Reddit Communities Go Dark in Protest Of New API Changes
June 13, 2023
Thousands of Reddit communities recently took a collective stand by restricting user access as a coordinated effort to protest against the platform’s new policy, which charges developers for access to its backend interface.
The backlash resulted in the temporary crash of the entire site on Monday. This article discusses the significance of the protest, the policy changes, and the impact on developers and Reddit’s community.
The New Developer Access Policy
Last month, Reddit announced its decision to charge certain developers for access to its API, the backend interface that allows developers to interact with the platform’s data.
Under the new policy, developers building apps for Reddit or conducting research will not be charged.
However, those seeking to use Reddit’s data for commercial purposes unrelated to benefiting the Reddit community will no longer have free access starting from June 19.
Impact on Developers
The policy changes have sparked concern among developers who rely on Reddit’s data. For instance, Christian Selig, the developer behind the popular Reddit thread reading app called Apollo, revealed that the new pricing model would cost his app $20 million annually.
Consequently, Apollo will be forced to shut down on June 30. The unrestricted access to Reddit’s vast pool of data had allowed developers to leverage it for training AI algorithms used by major tech companies like Google, Microsoft, and OpenAI.
The Community’s Response
In response to the new policy, many of Reddit’s popular communities joined forces in a coordinated effort to turn thousands of subreddit channels private for at least 48 hours, starting on Monday.
However, the duration of the blackout remains uncertain. While Reddit’s CEO and co-founder, Steve Huffman, acknowledged the feedback from the community of channel moderators, he has not announced any plans to roll back the new policy.
The Broader Context
Reddit’s move to charge for backend access reflects a growing trend among tech companies as the advertising market slows down.
Twitter, for example, earlier this year restricted access to its backend interface unless developers were willing to pay substantial monthly fees.
Furthermore, Reddit’s decision comes at a time when the platform has been forced to make cuts and adjust its expectations due to a broader ad market slowdown. The company recently laid off around 5% of its workforce and scaled back its hiring plans.
The widespread protest and temporary blackout of numerous Reddit communities in response to the platform’s new developer access policy highlight the significant concerns shared by developers and the wider Reddit community.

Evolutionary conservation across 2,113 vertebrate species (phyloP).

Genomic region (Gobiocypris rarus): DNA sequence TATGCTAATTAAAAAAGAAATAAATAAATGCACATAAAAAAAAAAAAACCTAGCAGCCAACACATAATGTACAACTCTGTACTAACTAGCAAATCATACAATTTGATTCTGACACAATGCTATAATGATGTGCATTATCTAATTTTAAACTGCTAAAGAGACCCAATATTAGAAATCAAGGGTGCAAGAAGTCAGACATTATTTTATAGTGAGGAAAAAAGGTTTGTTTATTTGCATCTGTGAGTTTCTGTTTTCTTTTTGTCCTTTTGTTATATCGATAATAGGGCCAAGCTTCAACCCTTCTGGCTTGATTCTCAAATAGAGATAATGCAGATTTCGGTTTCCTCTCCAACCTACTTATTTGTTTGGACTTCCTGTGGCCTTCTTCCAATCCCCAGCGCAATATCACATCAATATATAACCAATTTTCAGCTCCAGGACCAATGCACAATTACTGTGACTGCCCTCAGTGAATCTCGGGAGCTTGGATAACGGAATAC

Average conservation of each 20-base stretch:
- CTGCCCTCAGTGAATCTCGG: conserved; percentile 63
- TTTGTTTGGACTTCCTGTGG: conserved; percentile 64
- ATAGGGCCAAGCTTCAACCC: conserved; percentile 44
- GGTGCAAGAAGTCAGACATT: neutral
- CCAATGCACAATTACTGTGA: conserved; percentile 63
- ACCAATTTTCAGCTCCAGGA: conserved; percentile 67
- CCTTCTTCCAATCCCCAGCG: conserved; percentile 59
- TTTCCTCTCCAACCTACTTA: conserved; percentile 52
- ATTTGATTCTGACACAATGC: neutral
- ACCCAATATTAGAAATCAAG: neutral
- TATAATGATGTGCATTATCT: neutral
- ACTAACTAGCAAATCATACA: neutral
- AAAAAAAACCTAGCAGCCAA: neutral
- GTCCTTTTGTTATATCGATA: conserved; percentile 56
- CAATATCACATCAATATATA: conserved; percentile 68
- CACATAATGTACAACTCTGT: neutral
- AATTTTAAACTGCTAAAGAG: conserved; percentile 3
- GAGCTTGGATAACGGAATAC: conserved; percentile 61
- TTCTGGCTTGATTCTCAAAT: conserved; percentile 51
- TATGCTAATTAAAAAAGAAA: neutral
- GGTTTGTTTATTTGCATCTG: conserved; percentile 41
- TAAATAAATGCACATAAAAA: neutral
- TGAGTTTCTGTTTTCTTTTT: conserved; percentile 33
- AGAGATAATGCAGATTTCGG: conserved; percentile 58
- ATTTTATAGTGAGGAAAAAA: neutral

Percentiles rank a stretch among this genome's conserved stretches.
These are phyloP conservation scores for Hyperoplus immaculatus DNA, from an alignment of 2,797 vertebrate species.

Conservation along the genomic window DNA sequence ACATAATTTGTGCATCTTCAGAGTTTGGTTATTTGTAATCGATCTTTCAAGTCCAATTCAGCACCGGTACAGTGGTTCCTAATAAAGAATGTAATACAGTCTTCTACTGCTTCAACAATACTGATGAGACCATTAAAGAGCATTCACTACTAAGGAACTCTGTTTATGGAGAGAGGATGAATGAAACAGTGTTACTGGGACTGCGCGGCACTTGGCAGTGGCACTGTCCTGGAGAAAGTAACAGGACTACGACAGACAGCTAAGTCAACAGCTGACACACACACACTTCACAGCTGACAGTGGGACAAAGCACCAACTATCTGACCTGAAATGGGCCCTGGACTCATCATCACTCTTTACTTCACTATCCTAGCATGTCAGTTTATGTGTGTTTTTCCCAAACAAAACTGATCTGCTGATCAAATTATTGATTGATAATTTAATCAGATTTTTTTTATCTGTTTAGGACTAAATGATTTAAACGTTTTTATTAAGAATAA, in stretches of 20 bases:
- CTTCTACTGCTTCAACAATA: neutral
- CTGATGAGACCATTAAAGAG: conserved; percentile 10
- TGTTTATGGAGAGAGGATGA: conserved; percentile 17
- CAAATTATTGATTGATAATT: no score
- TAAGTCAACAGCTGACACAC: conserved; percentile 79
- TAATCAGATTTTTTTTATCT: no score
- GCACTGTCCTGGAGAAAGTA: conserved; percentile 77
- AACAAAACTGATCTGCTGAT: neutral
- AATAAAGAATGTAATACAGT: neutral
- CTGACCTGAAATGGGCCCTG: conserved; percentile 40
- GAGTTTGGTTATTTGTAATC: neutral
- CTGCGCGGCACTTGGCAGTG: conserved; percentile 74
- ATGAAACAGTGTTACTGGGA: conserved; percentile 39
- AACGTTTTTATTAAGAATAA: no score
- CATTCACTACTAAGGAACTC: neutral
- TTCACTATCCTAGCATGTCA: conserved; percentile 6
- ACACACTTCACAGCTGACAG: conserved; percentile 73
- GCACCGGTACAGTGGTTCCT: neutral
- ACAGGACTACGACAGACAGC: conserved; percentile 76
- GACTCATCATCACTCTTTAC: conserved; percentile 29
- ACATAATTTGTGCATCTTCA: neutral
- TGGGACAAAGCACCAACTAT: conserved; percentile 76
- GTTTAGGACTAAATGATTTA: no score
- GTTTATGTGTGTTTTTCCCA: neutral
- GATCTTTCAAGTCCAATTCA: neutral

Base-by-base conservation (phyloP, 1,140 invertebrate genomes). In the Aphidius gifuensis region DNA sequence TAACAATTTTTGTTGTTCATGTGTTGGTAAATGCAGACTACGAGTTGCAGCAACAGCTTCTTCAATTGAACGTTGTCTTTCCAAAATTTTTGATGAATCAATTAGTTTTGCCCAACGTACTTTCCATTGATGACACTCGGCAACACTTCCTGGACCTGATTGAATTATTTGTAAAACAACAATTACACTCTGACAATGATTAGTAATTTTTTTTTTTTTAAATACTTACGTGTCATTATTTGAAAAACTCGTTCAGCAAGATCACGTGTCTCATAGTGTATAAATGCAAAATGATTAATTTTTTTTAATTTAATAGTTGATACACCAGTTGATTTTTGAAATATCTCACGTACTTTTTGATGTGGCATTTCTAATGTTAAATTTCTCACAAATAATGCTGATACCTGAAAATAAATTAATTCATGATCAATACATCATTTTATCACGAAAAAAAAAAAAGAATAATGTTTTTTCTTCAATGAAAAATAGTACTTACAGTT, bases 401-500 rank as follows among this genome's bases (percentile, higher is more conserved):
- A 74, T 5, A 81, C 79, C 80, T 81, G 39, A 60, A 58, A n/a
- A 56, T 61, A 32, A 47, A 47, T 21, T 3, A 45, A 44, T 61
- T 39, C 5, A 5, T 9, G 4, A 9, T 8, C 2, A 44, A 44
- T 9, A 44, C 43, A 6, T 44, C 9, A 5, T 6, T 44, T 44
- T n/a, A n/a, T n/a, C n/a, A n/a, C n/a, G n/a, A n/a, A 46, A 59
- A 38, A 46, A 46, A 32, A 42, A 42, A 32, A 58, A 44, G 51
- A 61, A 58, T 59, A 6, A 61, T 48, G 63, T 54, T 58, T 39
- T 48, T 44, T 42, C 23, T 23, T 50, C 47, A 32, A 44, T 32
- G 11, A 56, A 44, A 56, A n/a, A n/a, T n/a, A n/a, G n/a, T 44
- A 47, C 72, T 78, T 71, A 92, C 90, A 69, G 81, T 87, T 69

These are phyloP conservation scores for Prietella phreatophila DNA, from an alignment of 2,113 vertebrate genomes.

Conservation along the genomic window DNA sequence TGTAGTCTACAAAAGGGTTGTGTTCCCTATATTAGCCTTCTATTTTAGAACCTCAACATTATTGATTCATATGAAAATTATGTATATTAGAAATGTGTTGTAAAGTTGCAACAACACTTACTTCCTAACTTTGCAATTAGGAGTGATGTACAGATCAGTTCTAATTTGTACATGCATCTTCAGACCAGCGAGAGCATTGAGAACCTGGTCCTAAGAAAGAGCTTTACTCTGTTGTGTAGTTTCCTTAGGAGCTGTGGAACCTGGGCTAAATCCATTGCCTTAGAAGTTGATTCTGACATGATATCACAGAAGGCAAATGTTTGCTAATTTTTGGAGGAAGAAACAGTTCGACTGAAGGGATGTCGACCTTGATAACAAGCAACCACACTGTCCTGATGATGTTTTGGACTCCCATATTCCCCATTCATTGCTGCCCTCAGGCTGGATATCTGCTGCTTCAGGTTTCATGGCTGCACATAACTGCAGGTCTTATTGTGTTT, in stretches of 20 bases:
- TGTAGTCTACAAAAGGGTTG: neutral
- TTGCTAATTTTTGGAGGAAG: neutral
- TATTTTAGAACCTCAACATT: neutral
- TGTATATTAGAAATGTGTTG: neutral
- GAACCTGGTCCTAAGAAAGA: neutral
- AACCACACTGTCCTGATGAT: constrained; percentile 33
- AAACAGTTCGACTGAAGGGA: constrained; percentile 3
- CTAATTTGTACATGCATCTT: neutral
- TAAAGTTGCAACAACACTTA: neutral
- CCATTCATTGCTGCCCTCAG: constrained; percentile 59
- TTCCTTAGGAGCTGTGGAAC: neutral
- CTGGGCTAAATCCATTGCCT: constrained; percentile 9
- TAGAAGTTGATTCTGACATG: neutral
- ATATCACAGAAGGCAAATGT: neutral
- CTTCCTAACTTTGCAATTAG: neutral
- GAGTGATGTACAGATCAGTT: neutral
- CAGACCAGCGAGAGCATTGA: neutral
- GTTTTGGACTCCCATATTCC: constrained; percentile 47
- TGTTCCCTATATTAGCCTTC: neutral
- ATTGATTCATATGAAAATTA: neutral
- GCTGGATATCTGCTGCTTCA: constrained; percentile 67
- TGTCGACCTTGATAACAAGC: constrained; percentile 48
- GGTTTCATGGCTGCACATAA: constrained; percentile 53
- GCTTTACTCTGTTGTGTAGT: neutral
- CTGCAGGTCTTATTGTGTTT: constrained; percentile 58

The decision to charge for backend access aligns with a broader trend in the tech industry, as companies seek alternative revenue sources amidst a slowdown in the advertising market.
Nevertheless, this protest raises crucial questions about finding a balance between monetizing data and preserving accessibility for developers.
On the one hand, the policy change aims to prevent large companies from benefiting from Reddit’s valuable data without contributing to the community. On the other hand, it poses potential problems for smaller developers and researchers. Those who rely on open access to innovate and create valuable applications.
The outcome of the protest and the future direction of Reddit’s developer access policy remain uncertain. Reddit’s CEO acknowledged the feedback from channel moderators. But there have been no official announcements about a potential reversal of the new policy.
Resolution of this impasse will likely have repercussions for Reddit and its community. But also on the tech industry in general, as other platforms will face similar challenges.
Reddit’s financial prospects and valuation, given its confidential IPO filing over a year and a half ago, will be influenced by these recent developments.
Reddit must adapt to changing market dynamics and establish sustainable revenue models without alienating its user base. This given by the slowing advertising market and recent staff reductions.
Ultimately, the protest serves as a reminder of the ongoing debate surrounding the delicate balance between commercial interests, data accessibility, and community benefits.
The paper highlights the far-reaching implications that decisions about developer access to backend interfaces can have. Not only for individual developers and communities, but also for the broader technology and innovation ecosystem.